It’s that last mission that will bring portions of the massive AIDS Memorial Quilt back to Washington to mark its 25th anniversary.
The quilt, which began as one three-by-six-foot panel in San Francisco, was unveiled in Washington in 1987 with just under 2,000 panels, each dedicated to one person who had died of the disease. By the time the quilt was last rolled out in its entirety on the Mall in 1996, there were more than 37,000 panels stretching across most of the park.
If you’re planning a visit this year, here’s what you should know:
Visitors to the Folklife Festival, set for June 27-July 1 and July 4-8, won’t see the entire quilt, but a portion of the current 48,000 panels. The Smithsonian will display 2,400 panels at a time, and will rotate them twice after the initial roll-out; in all, 7,200 panels will be part of the fest.
The quilt panels will be folded up and removed each evening from 5 to 6 p.m., so don’t wait until after work to see the quilt. They’re unfolded again each morning from 10 a.m. to noon; a “Reading of Names”continues throughout the day.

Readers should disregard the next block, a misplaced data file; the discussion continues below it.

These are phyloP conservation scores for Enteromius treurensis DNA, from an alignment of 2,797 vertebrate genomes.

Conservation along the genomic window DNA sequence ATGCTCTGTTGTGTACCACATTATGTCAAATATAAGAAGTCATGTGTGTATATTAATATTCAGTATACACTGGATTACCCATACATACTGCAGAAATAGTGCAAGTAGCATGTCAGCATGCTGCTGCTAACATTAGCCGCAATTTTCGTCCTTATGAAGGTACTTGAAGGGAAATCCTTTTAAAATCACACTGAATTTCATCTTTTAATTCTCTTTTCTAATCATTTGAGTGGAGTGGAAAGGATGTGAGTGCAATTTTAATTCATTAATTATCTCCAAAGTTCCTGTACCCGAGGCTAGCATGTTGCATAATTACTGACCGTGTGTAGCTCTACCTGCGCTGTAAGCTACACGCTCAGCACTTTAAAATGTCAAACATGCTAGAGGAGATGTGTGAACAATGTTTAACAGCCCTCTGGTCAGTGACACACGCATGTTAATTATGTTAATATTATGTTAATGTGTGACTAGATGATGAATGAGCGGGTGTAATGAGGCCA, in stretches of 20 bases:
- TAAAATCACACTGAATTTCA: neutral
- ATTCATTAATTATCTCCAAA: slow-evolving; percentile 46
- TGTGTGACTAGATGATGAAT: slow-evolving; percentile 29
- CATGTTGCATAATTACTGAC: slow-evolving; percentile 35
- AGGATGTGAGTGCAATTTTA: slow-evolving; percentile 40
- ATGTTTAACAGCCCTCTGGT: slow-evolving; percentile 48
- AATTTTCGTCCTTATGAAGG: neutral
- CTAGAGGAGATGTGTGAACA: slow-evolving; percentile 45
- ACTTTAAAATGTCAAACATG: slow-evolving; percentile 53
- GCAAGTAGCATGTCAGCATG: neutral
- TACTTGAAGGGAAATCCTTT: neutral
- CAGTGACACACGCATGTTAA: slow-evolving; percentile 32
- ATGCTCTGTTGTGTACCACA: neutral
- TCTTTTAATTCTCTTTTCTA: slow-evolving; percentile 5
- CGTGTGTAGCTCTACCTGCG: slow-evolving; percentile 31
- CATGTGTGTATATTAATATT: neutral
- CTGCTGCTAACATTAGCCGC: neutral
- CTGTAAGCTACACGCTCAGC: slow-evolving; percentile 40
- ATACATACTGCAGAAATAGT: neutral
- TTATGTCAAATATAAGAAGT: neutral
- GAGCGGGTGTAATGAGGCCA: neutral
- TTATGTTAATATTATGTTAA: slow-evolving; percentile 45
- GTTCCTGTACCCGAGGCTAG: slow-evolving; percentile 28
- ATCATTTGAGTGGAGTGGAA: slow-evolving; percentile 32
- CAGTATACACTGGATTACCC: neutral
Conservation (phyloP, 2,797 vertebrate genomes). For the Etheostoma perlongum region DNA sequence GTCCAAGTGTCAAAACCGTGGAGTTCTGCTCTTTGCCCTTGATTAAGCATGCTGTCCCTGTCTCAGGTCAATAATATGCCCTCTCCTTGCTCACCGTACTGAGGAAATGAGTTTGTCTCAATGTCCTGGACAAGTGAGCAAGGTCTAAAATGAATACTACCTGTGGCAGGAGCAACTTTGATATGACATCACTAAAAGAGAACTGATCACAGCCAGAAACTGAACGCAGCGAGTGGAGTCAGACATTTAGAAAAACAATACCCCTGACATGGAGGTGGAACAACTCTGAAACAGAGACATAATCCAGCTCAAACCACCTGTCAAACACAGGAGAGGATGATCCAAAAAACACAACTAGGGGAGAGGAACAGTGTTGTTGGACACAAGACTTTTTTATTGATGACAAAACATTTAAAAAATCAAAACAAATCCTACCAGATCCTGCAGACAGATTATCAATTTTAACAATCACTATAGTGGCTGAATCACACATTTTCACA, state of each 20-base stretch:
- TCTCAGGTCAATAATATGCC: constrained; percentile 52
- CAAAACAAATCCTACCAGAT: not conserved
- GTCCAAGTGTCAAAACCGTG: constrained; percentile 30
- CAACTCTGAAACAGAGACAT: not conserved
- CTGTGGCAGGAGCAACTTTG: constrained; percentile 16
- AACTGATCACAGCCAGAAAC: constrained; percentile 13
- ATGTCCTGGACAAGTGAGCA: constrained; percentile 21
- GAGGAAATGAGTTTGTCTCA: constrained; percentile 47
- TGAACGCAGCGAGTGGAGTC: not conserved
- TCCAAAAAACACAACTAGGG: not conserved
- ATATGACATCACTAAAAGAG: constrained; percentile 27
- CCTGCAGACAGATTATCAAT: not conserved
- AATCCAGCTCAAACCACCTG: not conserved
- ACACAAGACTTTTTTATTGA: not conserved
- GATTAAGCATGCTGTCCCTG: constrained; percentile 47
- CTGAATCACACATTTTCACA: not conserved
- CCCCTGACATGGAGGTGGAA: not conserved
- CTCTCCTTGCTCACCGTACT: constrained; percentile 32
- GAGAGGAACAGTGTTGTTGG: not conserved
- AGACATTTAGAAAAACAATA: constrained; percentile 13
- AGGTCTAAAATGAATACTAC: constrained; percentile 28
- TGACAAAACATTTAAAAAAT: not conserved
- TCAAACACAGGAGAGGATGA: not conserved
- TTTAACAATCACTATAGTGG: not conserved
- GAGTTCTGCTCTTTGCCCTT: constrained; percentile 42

Other places to see the quilt:
Stay out of the heat and see panels dedicated to some of the world’s most influential artists at the Kennedy Center , which will display seven of the quilt’s panels from June 27 to July 26 in its South Gallery. The panels will include tributes to choreographer Alvin Ailey, lyricist Howard Ashman, dancer Rudolf Nureyev and a panel marking the work of Broadway Cares/Equity Fights AIDS.
After the quilt leaves the Folklife Festival, it will be part of a project called Quilt in the Capital, which will put pieces of the quilt on display in 40 locations across the area, including the Donovan House Hotel, Dulles Airport and the Martin Luther King Memorial. See a full list of where you can find the displays here.
The Nationals will also participate in an event dedicated to the quilt: Buy a ticket to the July 7 game versus the Colorado Rockies, and the team will make a donation to the quilt and its organizers, The NAMES Project, as well as Whitman-Walker Health.